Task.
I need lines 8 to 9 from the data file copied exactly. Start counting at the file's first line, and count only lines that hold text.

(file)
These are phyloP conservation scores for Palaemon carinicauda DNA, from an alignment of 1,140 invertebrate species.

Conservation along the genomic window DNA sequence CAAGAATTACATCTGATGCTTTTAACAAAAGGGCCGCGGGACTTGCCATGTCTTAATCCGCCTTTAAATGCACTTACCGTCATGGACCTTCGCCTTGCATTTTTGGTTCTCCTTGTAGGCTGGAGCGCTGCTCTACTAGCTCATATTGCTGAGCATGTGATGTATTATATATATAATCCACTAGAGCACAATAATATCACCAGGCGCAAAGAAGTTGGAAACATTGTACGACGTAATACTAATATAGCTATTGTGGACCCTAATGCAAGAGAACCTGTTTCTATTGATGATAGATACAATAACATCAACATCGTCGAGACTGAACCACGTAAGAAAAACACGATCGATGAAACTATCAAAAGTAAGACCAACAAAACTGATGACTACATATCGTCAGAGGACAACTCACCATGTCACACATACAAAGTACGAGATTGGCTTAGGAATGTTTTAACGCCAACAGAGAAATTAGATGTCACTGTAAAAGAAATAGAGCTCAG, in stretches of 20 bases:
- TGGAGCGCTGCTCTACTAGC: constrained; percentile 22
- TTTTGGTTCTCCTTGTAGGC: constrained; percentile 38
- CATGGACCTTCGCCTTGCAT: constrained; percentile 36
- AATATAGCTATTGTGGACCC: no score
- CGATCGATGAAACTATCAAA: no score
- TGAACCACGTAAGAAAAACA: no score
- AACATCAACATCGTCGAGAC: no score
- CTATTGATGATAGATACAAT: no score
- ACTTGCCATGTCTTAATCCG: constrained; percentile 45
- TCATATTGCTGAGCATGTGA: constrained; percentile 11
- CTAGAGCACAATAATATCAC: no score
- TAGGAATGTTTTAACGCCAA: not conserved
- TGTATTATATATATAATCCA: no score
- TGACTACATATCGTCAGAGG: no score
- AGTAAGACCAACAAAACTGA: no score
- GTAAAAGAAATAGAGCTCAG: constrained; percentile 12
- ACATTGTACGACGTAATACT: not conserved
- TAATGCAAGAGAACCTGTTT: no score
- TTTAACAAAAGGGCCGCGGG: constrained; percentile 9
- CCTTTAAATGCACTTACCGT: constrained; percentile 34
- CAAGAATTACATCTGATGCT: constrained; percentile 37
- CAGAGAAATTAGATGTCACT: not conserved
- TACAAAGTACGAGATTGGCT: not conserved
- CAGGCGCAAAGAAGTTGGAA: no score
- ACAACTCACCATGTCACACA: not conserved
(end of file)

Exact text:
- TGAACCACGTAAGAAAAACA: no score
- AACATCAACATCGTCGAGAC: no score